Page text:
February 19, 2020

Ag Economy: Ag Committee Hearing, and USDA Reports

On Wednesday, the House Agriculture Committee will hold a hearing on the state of the Rural Economy.

Chairman K. Michael Conaway (R., Tex.) indicated that, “Against the backdrop of deteriorating conditions in farm country, Secretary of Agriculture Tom Vilsack will testify on the state of the rural economy. This hearing will examine the extent to which current farm policy is helping address the estimated 56 percent decline in net farm income since 2013, the largest 3-year percentage drop since the Great Depression.”

For additional background on the difficult economic circumstances currently impacting the farm economy, see this outlook from January, as well as reports on land values and income from the St. Louis and Kansas City Federal Reserve Districts, and the Chicago and Dallas Fed Districts.

Additional reporting on the ag economy, and the impacts of lower commodity prices, have recently appeared in The Financial Times.

And Bob Tita reported in today’s Wall Street Journal that, “Deere & Co. trimmed its sales and profit forecast for 2016 as it continues to trudge through the worst slump in U.S. farm machinery demand in 15 years.”

The Journal article noted that, “After an extended stretch of elevated demand for farm equipment that was aided by U.S. tax breaks for equipment investments, farmers have scaled back their purchases as lower prices for corn, soybeans and other commodities squeeze farmers’ incomes.”

Charley Grant pointed out yesterday at the Journal’s MoneyBeat blog that, “Deere’s financial outlook gave no sign that the downturn in the global farm economy is letting up.”

Mario Parker and Shruti Singh reported yesterday at Bloomberg that, “Farm income is suffering as an oversupply of crops and meat depresses prices for agricultural commodities and farmland. Nebraska’s Creighton University said Thursday that about 37 percent of Midwest and Great Plains bank chiefs who participated in a survey saw their local economy in recession.”

The Creighton report also quoted Ernie Goss, Jack A. MacAllister Chair in Regional Economics at Creighton University’s Heider College of Business, as saying: “The strong U.S. dollar and global economic weakness have pushed grain prices down by 11 percent and slaughter cattle prices are 22 percent lower over the past 12 months. These weaker prices have discouraged farmers from buying additional agriculture equipment and have negatively affected the agriculture equipment dealers and manufacturers in the region.”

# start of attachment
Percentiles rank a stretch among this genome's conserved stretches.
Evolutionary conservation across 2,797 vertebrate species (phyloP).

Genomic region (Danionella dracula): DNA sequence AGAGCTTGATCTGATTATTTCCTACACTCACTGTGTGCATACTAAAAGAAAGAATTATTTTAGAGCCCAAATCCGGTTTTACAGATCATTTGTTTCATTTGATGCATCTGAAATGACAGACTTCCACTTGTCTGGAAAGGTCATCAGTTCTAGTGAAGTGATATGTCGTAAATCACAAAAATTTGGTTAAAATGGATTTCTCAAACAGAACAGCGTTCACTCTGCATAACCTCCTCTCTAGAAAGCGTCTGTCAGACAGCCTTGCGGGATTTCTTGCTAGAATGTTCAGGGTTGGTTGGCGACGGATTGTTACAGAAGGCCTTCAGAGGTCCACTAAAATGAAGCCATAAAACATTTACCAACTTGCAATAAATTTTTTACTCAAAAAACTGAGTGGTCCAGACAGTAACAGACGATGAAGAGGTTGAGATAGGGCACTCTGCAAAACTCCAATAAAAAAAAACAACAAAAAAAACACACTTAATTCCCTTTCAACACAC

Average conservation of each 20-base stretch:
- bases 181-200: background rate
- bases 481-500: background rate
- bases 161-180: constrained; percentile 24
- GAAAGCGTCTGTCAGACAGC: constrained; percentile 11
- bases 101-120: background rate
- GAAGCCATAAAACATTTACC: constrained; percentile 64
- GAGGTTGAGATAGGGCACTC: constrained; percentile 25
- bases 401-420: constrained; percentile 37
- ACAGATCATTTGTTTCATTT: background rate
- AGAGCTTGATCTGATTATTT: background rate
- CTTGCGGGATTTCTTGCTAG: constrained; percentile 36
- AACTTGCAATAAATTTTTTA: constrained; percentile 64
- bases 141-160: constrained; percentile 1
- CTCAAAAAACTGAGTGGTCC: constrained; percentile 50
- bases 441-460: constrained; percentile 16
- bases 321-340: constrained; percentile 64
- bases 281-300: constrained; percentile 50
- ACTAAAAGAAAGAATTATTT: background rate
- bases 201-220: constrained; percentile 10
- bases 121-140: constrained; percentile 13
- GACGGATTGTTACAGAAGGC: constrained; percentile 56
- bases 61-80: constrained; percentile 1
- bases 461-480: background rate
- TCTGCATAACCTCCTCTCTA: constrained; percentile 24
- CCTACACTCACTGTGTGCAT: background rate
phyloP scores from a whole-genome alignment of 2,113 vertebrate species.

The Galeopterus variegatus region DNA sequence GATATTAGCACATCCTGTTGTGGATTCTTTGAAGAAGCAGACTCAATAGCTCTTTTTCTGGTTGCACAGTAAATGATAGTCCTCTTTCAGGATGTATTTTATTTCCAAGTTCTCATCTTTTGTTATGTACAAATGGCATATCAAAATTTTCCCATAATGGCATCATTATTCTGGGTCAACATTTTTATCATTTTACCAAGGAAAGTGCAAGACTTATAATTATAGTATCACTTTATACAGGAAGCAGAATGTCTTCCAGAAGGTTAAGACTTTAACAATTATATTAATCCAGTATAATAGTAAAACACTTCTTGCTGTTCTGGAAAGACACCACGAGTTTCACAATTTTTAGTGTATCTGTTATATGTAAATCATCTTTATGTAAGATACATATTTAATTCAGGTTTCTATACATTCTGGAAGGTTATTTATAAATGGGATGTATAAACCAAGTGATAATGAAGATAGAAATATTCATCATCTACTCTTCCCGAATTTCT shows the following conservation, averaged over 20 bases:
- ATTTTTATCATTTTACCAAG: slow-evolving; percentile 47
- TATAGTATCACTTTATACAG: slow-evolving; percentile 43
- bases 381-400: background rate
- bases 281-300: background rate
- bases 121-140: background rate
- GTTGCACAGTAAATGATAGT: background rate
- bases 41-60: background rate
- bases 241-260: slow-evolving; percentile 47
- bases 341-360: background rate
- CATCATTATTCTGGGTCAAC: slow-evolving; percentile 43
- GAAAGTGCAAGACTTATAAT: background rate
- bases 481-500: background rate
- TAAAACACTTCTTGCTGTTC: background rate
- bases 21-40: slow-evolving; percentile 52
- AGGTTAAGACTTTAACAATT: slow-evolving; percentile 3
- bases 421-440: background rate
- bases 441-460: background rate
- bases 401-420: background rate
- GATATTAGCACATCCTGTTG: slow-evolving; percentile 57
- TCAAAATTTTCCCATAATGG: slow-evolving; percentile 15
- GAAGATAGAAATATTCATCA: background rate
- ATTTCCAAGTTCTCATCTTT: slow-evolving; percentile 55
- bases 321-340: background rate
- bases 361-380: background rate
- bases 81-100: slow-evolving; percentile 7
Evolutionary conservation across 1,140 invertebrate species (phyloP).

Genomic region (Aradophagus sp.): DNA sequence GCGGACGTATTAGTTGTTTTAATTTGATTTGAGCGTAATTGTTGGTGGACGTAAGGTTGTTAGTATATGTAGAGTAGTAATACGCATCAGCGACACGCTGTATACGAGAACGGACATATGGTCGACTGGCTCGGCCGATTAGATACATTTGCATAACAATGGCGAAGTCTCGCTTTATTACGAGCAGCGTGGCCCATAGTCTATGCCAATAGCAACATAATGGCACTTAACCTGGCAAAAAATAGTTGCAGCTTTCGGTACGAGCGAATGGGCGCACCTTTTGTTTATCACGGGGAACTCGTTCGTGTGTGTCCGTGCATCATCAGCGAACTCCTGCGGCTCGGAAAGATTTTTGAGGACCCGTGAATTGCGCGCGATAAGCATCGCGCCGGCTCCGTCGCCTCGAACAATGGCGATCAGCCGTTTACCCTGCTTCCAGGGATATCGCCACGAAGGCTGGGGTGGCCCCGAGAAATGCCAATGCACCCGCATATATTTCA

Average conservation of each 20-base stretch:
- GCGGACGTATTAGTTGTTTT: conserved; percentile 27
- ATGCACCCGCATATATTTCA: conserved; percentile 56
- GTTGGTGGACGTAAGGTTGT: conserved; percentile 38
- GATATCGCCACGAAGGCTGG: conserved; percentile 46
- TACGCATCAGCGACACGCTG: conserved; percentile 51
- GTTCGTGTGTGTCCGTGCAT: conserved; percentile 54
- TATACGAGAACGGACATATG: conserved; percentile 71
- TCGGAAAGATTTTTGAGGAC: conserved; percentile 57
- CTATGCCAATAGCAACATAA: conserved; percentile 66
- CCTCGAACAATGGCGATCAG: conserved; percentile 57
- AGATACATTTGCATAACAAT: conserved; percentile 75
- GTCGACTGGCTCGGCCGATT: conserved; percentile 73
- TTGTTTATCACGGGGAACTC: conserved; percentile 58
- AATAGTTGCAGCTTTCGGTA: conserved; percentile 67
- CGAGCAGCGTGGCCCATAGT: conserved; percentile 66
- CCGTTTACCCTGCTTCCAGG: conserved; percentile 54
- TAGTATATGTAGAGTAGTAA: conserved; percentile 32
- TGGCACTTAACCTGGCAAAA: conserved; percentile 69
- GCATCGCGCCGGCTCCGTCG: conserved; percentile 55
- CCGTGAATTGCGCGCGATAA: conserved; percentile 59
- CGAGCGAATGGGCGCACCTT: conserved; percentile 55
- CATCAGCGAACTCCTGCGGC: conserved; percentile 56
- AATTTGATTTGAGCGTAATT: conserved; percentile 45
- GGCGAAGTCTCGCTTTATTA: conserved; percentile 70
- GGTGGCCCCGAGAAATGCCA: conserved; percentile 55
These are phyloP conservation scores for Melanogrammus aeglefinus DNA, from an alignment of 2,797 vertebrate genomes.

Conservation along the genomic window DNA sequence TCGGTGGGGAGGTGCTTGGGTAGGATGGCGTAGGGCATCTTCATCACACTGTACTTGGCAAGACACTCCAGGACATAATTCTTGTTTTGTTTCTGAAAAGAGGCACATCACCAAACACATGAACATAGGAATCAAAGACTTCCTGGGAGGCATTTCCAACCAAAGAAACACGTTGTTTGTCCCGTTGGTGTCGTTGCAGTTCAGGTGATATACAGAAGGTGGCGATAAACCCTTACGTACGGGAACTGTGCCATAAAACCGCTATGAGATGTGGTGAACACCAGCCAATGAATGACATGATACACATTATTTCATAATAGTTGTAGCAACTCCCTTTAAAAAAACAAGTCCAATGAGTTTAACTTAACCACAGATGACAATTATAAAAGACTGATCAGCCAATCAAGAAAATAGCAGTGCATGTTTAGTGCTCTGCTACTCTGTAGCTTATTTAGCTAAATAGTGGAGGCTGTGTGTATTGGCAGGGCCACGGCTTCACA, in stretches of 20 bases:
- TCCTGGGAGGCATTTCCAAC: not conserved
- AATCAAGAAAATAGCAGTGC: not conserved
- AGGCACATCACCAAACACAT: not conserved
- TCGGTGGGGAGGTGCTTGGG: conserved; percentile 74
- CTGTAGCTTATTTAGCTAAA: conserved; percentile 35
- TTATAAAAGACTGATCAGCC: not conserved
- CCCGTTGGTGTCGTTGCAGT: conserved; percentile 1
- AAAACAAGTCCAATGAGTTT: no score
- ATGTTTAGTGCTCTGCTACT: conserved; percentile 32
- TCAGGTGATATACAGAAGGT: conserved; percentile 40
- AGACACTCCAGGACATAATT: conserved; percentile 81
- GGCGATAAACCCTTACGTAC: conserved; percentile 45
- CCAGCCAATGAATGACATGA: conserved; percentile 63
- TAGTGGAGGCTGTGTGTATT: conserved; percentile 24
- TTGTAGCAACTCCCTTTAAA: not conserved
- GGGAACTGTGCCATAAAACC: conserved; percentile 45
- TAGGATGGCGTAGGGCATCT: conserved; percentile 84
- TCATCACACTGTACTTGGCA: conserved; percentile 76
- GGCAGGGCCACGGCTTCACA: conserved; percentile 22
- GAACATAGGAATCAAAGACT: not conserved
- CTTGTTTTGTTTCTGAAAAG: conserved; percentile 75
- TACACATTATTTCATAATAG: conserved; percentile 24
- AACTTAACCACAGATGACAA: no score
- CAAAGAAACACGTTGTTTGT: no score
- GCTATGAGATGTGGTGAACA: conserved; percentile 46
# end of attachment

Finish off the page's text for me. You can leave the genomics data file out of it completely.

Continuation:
Meanwhile, in its monthly Cattle on Feed report yesterday, USDA’s National Agricultural Statistics Service (NASS) stated that, “Cattle and calves on feed for the slaughter market in the United States for feedlots with capacity of 1,000 or more head totaled 10.7 million head on February 1, 2016. The inventory was slightly below February 1, 2015.”

Also yesterday, NASS indicated in its monthly Milk Production report that, “Milk production in the 23 major States during January totaled 16.6 billion pounds, up 0.3 percent from January 2015.”

The report added that, “The average number of milk cows on farms in the United States during 2015 was 9.32 million head, up 0.6 percent from 2014. The average number of milk cows was revised up 2,000 head for 2015.”

Keith Good

GMO Labeling Bill- Senate Ag Committee

Categories: Biotech

AP writer Mary Clare Jalonick reported yesterday that, “A Senate committee is moving forward on legislation that would prevent states from requiring labels on genetically modified foods.

“Vermont is set to require such labels this summer. Senate Agriculture Chairman Pat Roberts of Kansas released draft legislation late Friday that would block that law and create new voluntary labels for companies that want to use them on food packages that contain genetically modified ingredients. The Senate panel is scheduled to vote on the bill Thursday.”

The AP article explained that, “The bill is similar to legislation the House passed last year. The food industry has argued that GMOs, or genetically modified organisms, are safe and a patchwork of state laws isn’t practical. Labeling advocates have been fighting state-by-state to enact the labeling, with the eventual goal of a national standard.

“Senators have said they want to find a compromise on the labeling issue before Vermont’s law kicks in.”

Keith Good